The mission statement for Riverside-Brookfield High School has not changed in nearly 28 years, but next week the District 208 Board of Education is poised to adopt a new mission statement.

However, before the board approves its new mission statement, which it has posted on its website, at its April 27 meeting, it is seeking input from the community. The school board is soliciting feedback and suggestions from the community, asking residents to fill out an online form, which can be found here, before it approves the new mission statement.

The proposed mission statement is very similar to the existing one, which was adopted in 1993, but adds the words innovation and achievement as well as prioritizing character.

“At Riverside-Brookfield High School, we value character as well as achievement,” the proposed mission statement reads. “A partnership of students, parents, teachers, administrators, and taxpayers committed to educational excellence and innovation, we deliver a rigorous and well-balanced education for the academic, artistic, athletic, social-emotional and civic growth of each student. Graduates are well-equipped to be responsible members of a diverse and ever-changing world.”

Last year, before the COVID 19 pandemic hit, the board decided to redo the school’s mission statement as part of a limited strategic planning process.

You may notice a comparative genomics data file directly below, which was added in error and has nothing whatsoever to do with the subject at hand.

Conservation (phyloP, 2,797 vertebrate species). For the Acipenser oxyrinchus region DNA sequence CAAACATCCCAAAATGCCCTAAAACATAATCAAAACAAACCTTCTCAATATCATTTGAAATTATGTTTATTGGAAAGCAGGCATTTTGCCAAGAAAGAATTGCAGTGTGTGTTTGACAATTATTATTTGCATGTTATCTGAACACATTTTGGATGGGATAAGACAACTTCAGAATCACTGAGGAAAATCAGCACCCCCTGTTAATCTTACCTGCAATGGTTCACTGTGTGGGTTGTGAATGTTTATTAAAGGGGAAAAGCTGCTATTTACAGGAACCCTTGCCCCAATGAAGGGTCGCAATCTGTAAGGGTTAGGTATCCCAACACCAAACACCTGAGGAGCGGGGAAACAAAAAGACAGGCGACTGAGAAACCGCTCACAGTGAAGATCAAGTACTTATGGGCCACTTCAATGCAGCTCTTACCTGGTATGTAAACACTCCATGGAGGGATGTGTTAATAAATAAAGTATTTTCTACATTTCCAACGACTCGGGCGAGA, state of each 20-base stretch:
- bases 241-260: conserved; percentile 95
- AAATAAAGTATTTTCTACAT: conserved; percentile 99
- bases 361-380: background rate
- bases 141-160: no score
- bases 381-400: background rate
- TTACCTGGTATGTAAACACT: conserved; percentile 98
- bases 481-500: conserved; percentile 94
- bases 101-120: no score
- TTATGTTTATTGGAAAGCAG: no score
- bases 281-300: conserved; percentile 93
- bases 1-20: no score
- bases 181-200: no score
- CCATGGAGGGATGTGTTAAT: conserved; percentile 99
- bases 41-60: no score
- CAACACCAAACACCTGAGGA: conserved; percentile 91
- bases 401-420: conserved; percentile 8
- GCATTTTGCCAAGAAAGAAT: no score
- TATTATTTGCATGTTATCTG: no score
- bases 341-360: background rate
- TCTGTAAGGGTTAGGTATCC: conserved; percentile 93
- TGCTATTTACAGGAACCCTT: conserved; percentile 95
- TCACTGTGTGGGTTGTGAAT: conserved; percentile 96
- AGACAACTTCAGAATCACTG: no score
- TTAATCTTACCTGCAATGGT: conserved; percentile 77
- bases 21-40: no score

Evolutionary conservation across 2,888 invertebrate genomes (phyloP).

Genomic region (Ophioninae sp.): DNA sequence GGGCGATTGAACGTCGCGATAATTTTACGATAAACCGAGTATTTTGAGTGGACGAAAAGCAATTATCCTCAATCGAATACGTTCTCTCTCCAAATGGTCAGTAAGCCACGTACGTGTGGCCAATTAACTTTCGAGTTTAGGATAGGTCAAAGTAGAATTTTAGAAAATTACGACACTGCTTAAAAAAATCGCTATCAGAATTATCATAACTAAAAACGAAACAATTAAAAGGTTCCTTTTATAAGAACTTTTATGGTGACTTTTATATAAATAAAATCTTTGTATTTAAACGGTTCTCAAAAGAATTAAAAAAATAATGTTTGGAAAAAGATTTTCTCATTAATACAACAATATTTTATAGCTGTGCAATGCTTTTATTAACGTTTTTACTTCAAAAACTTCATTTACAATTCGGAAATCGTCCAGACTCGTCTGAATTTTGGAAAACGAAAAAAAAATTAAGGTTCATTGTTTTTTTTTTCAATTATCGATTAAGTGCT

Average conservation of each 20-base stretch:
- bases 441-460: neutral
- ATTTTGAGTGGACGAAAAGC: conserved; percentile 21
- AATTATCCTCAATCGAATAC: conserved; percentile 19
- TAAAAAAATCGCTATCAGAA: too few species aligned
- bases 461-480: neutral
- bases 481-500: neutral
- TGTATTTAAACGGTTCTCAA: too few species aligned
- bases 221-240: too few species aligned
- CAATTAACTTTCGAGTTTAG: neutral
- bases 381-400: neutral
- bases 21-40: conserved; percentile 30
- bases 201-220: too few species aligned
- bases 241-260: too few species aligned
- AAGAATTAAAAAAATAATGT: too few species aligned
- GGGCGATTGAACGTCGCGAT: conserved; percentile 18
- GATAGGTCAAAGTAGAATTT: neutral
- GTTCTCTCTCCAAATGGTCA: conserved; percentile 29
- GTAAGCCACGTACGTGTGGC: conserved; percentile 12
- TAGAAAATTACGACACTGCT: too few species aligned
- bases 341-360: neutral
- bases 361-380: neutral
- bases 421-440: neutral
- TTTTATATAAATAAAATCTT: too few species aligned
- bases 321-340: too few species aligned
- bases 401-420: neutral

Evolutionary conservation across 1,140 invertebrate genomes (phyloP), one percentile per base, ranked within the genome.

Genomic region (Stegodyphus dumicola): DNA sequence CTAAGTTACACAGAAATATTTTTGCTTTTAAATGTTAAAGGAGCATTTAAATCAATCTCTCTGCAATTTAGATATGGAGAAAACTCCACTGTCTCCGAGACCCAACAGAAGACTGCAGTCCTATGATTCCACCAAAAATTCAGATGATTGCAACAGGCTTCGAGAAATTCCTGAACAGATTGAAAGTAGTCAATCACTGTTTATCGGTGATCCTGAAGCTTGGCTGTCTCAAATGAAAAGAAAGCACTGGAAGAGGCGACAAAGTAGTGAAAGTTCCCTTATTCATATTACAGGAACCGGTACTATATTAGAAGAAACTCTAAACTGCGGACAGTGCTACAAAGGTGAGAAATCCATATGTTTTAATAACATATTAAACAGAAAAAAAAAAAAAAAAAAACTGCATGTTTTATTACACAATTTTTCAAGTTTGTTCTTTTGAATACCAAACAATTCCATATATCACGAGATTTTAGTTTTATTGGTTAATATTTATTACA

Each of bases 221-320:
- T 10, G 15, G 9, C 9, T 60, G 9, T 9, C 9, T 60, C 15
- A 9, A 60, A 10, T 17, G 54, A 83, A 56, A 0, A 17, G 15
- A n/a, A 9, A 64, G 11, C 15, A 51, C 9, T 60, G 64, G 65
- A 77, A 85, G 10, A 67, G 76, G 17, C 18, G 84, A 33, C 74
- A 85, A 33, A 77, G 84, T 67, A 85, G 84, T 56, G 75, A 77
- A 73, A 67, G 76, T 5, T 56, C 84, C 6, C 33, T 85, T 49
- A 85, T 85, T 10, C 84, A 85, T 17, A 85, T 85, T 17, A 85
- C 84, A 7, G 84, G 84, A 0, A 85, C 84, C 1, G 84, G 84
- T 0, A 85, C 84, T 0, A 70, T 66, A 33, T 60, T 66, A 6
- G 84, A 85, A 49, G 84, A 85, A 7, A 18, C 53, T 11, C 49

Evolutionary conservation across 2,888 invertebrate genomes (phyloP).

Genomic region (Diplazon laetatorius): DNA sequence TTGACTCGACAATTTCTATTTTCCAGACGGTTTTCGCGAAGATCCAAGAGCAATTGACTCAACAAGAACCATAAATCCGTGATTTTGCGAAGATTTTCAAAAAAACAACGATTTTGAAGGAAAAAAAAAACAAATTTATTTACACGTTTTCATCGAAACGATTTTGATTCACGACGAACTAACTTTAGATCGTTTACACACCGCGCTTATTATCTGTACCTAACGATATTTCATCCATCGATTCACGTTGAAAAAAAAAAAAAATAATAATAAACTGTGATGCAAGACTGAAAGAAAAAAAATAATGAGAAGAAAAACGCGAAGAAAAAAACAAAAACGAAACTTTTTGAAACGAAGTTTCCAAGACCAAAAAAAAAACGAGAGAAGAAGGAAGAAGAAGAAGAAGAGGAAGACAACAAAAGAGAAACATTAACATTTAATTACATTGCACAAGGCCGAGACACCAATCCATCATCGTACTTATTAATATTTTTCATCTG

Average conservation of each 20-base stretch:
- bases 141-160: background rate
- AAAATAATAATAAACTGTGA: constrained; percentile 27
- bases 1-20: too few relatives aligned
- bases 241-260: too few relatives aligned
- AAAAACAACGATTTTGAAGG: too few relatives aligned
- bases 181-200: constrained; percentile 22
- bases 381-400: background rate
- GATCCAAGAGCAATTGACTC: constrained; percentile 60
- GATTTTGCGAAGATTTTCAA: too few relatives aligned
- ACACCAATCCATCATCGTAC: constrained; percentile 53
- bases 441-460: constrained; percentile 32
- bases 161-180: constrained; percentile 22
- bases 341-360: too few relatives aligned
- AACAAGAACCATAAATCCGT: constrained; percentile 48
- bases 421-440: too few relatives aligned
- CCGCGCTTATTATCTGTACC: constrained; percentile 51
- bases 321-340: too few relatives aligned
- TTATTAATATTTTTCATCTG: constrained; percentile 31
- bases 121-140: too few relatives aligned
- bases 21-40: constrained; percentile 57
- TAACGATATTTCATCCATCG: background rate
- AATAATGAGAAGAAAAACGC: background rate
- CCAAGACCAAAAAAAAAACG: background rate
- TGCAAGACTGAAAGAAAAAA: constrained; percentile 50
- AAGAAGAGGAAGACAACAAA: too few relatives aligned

“There was consensus by the board, pretty much everybody, that it was time to rethink it, to refresh it, if you will,” said board member Tom Jacobs, who has taken the lead in developing and writing the new mission statement.

During this pandemic year, reworking the mission statement understandably took a back seat to operating a school during a pandemic. In recent months, however, the board has been debating proposed statements and wordsmithing a final draft.

The challenges the school has faced during the pandemic has emphasized the need for innovation, Jacobs said.

“That crisis, if you will, exposed the strengths and the weaknesses of the school like nothing else,” Jacobs said. 

At its April 13 meeting, the school board debated whether to include the word “athletic” in the mission statement and decided to add the words “social-emotional” and “civic” to the areas of growth the school intends to foster.

Since the mission statement has been in development for months, the consensus of the board is to have the current board adopt the statement before two new board members, Lorena Gasca and Ryan VenHorst, are seated next month.

Gasca and VenHorst say they have no problem with the current board adopting the mission statement.

“It’s work that they’ve been doing for the past year. I think there has been enough opportunities for community members to have input,” Gasca said. “I’ve seen it, I think it’s fine.”